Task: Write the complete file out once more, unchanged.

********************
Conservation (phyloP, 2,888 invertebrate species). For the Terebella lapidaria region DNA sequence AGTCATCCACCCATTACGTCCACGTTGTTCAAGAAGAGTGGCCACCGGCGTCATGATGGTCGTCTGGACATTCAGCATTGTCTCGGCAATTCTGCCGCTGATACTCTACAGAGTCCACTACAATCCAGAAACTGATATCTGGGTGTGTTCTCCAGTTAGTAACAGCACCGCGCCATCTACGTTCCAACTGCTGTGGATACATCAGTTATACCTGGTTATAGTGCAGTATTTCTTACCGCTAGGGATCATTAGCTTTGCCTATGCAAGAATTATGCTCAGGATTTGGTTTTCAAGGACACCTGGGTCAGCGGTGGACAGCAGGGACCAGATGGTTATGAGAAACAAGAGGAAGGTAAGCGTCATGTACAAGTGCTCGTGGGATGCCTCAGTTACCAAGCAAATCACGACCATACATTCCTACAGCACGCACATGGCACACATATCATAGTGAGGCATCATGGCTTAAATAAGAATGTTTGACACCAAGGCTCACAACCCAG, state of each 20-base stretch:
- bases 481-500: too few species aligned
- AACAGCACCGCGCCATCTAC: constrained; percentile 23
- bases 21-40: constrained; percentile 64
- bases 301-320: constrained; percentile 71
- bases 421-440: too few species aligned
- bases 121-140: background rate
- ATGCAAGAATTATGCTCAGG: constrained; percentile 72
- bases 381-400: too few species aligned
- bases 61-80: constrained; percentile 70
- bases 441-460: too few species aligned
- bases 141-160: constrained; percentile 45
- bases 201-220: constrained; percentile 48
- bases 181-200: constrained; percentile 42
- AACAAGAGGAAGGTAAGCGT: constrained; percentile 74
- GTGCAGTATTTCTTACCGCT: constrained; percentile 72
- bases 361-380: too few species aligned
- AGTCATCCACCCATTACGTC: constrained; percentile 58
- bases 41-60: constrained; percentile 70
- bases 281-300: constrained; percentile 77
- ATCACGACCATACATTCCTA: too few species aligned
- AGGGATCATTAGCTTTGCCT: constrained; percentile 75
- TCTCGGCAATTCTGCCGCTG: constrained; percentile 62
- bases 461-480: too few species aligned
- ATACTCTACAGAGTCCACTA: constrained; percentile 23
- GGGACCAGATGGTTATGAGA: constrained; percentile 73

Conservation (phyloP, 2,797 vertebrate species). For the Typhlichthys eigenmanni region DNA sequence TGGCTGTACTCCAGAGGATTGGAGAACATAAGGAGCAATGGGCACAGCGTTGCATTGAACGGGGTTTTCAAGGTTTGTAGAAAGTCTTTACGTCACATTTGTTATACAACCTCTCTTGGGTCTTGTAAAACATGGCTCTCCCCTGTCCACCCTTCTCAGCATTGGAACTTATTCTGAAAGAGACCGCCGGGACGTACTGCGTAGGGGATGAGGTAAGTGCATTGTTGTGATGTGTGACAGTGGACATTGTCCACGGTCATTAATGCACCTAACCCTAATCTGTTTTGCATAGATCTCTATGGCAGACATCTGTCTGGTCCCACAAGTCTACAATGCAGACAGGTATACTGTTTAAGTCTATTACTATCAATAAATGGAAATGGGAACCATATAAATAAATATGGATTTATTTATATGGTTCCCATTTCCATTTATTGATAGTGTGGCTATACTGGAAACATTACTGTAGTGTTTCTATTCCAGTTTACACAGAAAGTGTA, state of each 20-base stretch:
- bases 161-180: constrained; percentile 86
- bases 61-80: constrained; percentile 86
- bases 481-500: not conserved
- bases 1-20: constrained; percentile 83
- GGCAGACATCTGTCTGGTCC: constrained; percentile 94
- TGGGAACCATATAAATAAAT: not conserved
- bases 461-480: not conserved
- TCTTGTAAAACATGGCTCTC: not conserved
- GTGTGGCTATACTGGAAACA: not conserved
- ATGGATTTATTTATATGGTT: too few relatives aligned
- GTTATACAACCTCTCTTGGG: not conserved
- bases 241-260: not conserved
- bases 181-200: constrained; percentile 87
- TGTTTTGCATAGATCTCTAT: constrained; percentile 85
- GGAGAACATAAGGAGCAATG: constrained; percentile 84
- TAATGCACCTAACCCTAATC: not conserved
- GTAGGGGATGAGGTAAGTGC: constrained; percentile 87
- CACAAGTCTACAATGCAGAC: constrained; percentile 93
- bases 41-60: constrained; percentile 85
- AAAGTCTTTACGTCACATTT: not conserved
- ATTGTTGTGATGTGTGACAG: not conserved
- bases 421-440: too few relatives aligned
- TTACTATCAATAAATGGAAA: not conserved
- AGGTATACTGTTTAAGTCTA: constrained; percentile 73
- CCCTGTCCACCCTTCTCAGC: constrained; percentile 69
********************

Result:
Conservation (phyloP, 2,888 invertebrate species). For the Terebella lapidaria region DNA sequence AGTCATCCACCCATTACGTCCACGTTGTTCAAGAAGAGTGGCCACCGGCGTCATGATGGTCGTCTGGACATTCAGCATTGTCTCGGCAATTCTGCCGCTGATACTCTACAGAGTCCACTACAATCCAGAAACTGATATCTGGGTGTGTTCTCCAGTTAGTAACAGCACCGCGCCATCTACGTTCCAACTGCTGTGGATACATCAGTTATACCTGGTTATAGTGCAGTATTTCTTACCGCTAGGGATCATTAGCTTTGCCTATGCAAGAATTATGCTCAGGATTTGGTTTTCAAGGACACCTGGGTCAGCGGTGGACAGCAGGGACCAGATGGTTATGAGAAACAAGAGGAAGGTAAGCGTCATGTACAAGTGCTCGTGGGATGCCTCAGTTACCAAGCAAATCACGACCATACATTCCTACAGCACGCACATGGCACACATATCATAGTGAGGCATCATGGCTTAAATAAGAATGTTTGACACCAAGGCTCACAACCCAG, state of each 20-base stretch:
- bases 481-500: too few species aligned
- AACAGCACCGCGCCATCTAC: constrained; percentile 23
- bases 21-40: constrained; percentile 64
- bases 301-320: constrained; percentile 71
- bases 421-440: too few species aligned
- bases 121-140: background rate
- ATGCAAGAATTATGCTCAGG: constrained; percentile 72
- bases 381-400: too few species aligned
- bases 61-80: constrained; percentile 70
- bases 441-460: too few species aligned
- bases 141-160: constrained; percentile 45
- bases 201-220: constrained; percentile 48
- bases 181-200: constrained; percentile 42
- AACAAGAGGAAGGTAAGCGT: constrained; percentile 74
- GTGCAGTATTTCTTACCGCT: constrained; percentile 72
- bases 361-380: too few species aligned
- AGTCATCCACCCATTACGTC: constrained; percentile 58
- bases 41-60: constrained; percentile 70
- bases 281-300: constrained; percentile 77
- ATCACGACCATACATTCCTA: too few species aligned
- AGGGATCATTAGCTTTGCCT: constrained; percentile 75
- TCTCGGCAATTCTGCCGCTG: constrained; percentile 62
- bases 461-480: too few species aligned
- ATACTCTACAGAGTCCACTA: constrained; percentile 23
- GGGACCAGATGGTTATGAGA: constrained; percentile 73

Conservation (phyloP, 2,797 vertebrate species). For the Typhlichthys eigenmanni region DNA sequence TGGCTGTACTCCAGAGGATTGGAGAACATAAGGAGCAATGGGCACAGCGTTGCATTGAACGGGGTTTTCAAGGTTTGTAGAAAGTCTTTACGTCACATTTGTTATACAACCTCTCTTGGGTCTTGTAAAACATGGCTCTCCCCTGTCCACCCTTCTCAGCATTGGAACTTATTCTGAAAGAGACCGCCGGGACGTACTGCGTAGGGGATGAGGTAAGTGCATTGTTGTGATGTGTGACAGTGGACATTGTCCACGGTCATTAATGCACCTAACCCTAATCTGTTTTGCATAGATCTCTATGGCAGACATCTGTCTGGTCCCACAAGTCTACAATGCAGACAGGTATACTGTTTAAGTCTATTACTATCAATAAATGGAAATGGGAACCATATAAATAAATATGGATTTATTTATATGGTTCCCATTTCCATTTATTGATAGTGTGGCTATACTGGAAACATTACTGTAGTGTTTCTATTCCAGTTTACACAGAAAGTGTA, state of each 20-base stretch:
- bases 161-180: constrained; percentile 86
- bases 61-80: constrained; percentile 86
- bases 481-500: not conserved
- bases 1-20: constrained; percentile 83
- GGCAGACATCTGTCTGGTCC: constrained; percentile 94
- TGGGAACCATATAAATAAAT: not conserved
- bases 461-480: not conserved
- TCTTGTAAAACATGGCTCTC: not conserved
- GTGTGGCTATACTGGAAACA: not conserved
- ATGGATTTATTTATATGGTT: too few relatives aligned
- GTTATACAACCTCTCTTGGG: not conserved
- bases 241-260: not conserved
- bases 181-200: constrained; percentile 87
- TGTTTTGCATAGATCTCTAT: constrained; percentile 85
- GGAGAACATAAGGAGCAATG: constrained; percentile 84
- TAATGCACCTAACCCTAATC: not conserved
- GTAGGGGATGAGGTAAGTGC: constrained; percentile 87
- CACAAGTCTACAATGCAGAC: constrained; percentile 93
- bases 41-60: constrained; percentile 85
- AAAGTCTTTACGTCACATTT: not conserved
- ATTGTTGTGATGTGTGACAG: not conserved
- bases 421-440: too few relatives aligned
- TTACTATCAATAAATGGAAA: not conserved
- AGGTATACTGTTTAAGTCTA: constrained; percentile 73
- CCCTGTCCACCCTTCTCAGC: constrained; percentile 69